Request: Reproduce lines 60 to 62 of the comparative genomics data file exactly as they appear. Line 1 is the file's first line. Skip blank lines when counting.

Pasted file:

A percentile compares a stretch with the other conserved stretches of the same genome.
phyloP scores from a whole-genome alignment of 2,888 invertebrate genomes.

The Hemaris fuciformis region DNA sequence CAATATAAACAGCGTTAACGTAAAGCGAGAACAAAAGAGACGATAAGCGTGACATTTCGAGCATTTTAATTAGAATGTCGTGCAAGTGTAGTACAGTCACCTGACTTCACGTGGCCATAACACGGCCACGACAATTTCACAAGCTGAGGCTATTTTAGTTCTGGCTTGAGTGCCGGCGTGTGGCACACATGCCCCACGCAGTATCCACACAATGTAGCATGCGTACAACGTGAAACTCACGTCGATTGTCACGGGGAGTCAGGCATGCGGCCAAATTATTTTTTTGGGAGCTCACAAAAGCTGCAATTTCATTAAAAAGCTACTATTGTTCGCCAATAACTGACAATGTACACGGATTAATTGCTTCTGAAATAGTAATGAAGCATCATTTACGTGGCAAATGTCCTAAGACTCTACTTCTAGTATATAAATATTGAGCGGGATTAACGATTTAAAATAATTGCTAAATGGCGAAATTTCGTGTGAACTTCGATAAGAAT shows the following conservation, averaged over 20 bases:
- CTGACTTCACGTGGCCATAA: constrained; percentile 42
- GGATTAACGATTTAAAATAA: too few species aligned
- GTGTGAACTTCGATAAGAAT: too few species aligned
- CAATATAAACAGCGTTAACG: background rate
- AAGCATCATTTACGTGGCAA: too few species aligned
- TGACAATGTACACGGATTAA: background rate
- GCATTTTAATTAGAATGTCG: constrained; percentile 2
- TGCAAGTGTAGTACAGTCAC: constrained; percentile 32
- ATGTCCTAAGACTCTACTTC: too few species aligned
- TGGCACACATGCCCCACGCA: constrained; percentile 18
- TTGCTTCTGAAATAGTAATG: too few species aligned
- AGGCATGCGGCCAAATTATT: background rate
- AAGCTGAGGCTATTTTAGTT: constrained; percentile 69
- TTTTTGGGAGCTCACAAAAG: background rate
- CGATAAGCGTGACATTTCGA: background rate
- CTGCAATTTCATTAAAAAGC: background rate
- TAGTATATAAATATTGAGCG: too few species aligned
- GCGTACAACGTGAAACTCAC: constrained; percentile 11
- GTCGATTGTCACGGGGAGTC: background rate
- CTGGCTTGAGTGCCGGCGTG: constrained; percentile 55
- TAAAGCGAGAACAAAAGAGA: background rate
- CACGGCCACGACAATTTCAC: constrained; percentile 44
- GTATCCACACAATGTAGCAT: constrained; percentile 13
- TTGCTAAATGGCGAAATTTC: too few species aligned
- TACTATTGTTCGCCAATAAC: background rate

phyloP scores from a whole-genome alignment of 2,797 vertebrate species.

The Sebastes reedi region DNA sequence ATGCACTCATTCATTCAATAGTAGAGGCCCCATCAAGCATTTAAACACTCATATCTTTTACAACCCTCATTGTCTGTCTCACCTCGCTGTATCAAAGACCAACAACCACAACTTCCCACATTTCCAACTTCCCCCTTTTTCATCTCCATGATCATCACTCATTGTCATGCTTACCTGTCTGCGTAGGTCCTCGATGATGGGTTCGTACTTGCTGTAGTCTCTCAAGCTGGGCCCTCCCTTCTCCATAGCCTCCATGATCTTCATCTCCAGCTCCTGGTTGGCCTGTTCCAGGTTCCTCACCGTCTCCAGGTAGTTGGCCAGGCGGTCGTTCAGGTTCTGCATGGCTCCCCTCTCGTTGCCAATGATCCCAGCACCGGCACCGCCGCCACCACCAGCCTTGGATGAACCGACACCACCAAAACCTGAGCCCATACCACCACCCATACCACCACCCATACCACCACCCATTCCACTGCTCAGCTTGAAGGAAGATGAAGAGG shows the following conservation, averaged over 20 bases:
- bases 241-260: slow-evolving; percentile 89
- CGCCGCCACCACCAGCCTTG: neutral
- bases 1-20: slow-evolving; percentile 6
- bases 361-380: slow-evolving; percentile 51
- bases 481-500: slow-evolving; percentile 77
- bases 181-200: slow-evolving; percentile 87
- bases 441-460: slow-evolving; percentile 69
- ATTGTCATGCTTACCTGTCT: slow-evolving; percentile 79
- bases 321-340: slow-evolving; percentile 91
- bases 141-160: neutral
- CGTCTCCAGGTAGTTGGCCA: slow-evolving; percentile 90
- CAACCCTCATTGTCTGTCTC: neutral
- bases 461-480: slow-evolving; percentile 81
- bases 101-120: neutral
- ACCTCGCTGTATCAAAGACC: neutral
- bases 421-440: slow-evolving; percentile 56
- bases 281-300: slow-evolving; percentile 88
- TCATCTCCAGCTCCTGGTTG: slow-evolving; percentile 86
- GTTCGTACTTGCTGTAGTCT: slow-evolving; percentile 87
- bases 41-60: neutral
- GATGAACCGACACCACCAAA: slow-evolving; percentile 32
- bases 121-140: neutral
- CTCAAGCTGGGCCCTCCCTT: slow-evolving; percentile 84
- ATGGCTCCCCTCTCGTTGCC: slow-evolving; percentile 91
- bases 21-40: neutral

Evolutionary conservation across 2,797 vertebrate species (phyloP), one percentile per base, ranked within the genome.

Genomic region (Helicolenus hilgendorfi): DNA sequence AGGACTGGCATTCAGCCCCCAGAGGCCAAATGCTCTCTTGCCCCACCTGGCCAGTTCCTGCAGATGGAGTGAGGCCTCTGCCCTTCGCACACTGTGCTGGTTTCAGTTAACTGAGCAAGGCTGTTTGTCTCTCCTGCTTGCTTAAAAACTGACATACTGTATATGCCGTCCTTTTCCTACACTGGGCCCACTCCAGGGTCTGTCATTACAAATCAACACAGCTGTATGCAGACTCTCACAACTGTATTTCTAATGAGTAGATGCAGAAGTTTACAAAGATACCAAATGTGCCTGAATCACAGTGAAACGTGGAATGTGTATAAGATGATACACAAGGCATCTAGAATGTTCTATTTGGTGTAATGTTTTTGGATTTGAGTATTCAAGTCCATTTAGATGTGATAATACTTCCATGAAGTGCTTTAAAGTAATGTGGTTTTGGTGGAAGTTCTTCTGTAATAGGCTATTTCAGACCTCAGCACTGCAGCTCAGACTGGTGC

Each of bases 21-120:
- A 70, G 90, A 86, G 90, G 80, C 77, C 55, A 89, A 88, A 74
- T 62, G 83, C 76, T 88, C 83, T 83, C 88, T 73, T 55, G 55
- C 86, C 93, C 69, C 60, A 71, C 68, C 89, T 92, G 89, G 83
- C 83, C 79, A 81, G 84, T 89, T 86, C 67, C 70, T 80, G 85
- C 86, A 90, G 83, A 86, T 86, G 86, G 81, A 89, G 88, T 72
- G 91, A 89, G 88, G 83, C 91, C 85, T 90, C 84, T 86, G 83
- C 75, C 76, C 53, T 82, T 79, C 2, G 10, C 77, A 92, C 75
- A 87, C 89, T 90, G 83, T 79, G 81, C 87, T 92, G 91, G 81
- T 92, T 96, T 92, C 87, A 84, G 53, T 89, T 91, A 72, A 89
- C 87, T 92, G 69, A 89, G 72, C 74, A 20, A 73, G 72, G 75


- T 62, G 83, C 76, T 88, C 83, T 83, C 88, T 73, T 55, G 55
- C 86, C 93, C 69, C 60, A 71, C 68, C 89, T 92, G 89, G 83
- C 83, C 79, A 81, G 84, T 89, T 86, C 67, C 70, T 80, G 85